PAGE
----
and landowners were displaced and the Catholic peasantry subordinated to a Protestant landowning and office-holding "caste". Fearing that Ireland would be used as a stepping-stone for Jacobite or French invasions, the government stepped up subjection of the Catholic population. Legislation was passed by the Irish Parliament against Catholics during the 1690s and early 1700s to diminish their civil liberties and curb the growth of popery.
The Protestant Irish were able to retain their Parliament by using the 'financial lever', the strategic importance of Ireland to the Empire. Catholics were of course excluded from the Irish Parliament, which developed into a regular piece of the machinery of government in Ireland. Poynings' Law determined procedure, though the English government retained the right to legislate for Ireland in event of dispute or crossed interests the wishes of the English government would prevail. Irish MPs were given considerable duties, and the Irish Parliament could on occasion alter English policy - such as when William III's attempt to forge an alliance or treaty with the Catholics was interrupted and a stern penal code designed to exterminate Catholicism and deprive Irish Catholics of civil rights, replaced it. Despite the demise of Jacobitism in Ireland, in 1720 a Declaratory Act reinforced the Protestant Ascendancy. Catholics were explicitly disenfranchised in 1728 and further legislated against over the right to bear arms and education thereafter. There followed some agrarian agitation in Munster and Ulster, with the "Whiteboys" and "Oakboys", during the 1760s.
During the 1690s the "planters" still considered themselves very much the 'English in Ireland', but gradually there developed a sense of patriotism similar to that among the North American colonists. There were protests in 1697-1704 and 1717-24 in the Dublin Parliament against the "oppression" of English rule, although grievances were principally economic and lacked any real or coherent commitment to the political cause of independence. This kind of outburst was frequent enough during economic crises, and timely concessions usually defused the situation. An example came in the early 1720s with William Wood's acquisition of exclusive right to mint copper half pence for circulation in Ireland. After incensed protest and scorn of Jonathan Swift in print ('Drapiers Letters', 1724) Walpole's government grudgingly withdrew the monopoly. Generally during the first half of the eighteenth century the Irish political classes were content to work within the existing constitutional framework.
However by the 1750s consensus was beginning to collapse in Ireland. A patriotic explosion came with the Money Bill Dispute. The English government commandeered surplus money from the Irish Parliament in 1749 and 1751. In 1753 the government was criticised and agitation aroused patriotic enthusiasm to the great alarm of the English government. There was a clearer constitutional issue to Irish Protestant patriotism and the English government realised it was time to alter its approach as its "management" of the Irish Parliament had collapsed during the dispute. Considerations ranged from reducing corruption to the more radical suggestion of union. In event during Lord Townshend's term as viceroy (1767-72) 'undertakers' * were attacked, but the viceroy's recovery of control over parliamentary management (through by-passing the 'undertakers') illustrated the fundamental weakness of the Irish Parliament. The reality of Ireland's subordination to the English polity incited patriotism once again, though this time with the example of the American colonists, the demise of the Jacobist threat, the politicisation of Presbyterians in Ulster, and declining fears about the threat of popery congealed to create an atmosphere hostile to English "paternal" influence. Legislative independence was demanded at bayonet-point by the Volunteers (armed Protestant militia), during the late 1770s and early 1780s. The Volunteers had been disgruntled with Townshend's heavy- handed tactics in Ireland. Irish alliance with the Whigs at Westminster proved fruitful as North's government appeased the Volunteers and Irish Parliament during 1782-83 without violence.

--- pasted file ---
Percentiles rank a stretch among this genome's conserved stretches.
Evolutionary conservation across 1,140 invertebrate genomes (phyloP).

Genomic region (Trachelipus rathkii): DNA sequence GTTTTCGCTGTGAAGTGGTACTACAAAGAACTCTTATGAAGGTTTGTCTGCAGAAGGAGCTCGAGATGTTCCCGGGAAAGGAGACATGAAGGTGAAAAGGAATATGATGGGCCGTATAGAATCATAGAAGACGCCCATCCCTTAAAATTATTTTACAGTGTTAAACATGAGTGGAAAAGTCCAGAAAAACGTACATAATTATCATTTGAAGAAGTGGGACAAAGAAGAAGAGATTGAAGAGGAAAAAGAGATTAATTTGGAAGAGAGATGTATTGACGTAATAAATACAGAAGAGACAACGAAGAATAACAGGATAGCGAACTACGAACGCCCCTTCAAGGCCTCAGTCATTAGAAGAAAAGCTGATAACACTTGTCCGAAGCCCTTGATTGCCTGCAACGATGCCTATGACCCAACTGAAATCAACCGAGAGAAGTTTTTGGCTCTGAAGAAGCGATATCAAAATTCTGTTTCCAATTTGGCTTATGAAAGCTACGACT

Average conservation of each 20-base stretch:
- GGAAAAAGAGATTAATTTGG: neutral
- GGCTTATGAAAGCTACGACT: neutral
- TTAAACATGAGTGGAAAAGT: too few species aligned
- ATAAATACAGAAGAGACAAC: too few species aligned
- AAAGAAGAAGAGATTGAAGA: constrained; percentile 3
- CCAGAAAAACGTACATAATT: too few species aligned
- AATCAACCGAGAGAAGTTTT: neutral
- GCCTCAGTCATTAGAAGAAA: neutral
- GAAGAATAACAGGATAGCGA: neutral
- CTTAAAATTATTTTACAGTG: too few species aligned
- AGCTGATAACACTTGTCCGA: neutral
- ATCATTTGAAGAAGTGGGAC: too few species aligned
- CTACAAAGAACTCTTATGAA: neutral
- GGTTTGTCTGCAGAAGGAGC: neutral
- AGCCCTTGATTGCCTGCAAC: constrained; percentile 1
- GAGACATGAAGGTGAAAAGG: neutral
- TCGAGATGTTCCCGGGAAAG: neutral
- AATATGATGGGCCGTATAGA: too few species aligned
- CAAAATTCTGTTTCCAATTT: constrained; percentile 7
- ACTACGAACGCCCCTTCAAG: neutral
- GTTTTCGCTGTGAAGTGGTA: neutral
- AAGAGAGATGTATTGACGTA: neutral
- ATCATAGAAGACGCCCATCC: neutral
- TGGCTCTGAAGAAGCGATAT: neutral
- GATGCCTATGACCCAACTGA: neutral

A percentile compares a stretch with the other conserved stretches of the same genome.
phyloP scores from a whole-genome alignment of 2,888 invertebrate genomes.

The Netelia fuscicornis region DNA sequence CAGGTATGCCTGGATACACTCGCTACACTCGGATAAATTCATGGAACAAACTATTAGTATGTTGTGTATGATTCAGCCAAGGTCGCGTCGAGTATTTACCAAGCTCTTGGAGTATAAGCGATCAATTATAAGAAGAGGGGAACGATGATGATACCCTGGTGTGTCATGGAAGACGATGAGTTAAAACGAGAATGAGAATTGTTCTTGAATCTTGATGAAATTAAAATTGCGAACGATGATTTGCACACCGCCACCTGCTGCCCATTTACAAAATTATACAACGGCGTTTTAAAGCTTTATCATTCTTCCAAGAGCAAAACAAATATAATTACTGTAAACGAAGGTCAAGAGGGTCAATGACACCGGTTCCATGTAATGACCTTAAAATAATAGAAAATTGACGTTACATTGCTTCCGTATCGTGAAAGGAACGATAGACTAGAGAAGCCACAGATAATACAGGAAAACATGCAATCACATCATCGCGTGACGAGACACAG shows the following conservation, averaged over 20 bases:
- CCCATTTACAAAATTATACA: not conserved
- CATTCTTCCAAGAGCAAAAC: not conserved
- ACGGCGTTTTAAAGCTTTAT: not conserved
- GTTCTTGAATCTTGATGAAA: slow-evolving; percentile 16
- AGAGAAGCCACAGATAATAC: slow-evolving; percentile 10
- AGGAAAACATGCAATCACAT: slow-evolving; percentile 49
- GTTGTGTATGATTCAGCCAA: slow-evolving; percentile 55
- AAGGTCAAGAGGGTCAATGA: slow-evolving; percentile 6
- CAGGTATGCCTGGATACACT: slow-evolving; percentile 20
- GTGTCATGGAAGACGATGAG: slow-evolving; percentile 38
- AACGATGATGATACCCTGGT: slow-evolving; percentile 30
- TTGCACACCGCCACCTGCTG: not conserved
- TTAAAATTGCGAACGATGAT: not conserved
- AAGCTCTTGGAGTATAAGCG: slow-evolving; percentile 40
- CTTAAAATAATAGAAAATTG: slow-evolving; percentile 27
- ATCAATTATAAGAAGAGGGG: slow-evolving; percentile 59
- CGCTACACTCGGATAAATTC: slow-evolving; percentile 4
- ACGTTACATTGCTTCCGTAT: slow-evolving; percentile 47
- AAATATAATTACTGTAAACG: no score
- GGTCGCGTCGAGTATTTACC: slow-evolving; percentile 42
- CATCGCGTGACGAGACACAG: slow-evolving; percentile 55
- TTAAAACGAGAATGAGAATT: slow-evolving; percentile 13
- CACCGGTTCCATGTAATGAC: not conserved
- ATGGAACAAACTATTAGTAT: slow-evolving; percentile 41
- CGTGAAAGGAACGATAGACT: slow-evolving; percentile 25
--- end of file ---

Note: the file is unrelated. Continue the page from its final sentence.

* [i.e. parliamentary managers]
From the later 1770s the government also began to dismantle the machinery of its political-constitutional economic and religious repression in recognition of the need to appease Ireland. In 1778 a Catholic Relief Act was passed, along with trade concessions in 1780. Irish demands for legislative independence and an 'Irish Declaration of Rights' were met in 1782 by the Rockingham government. Also in 1782 came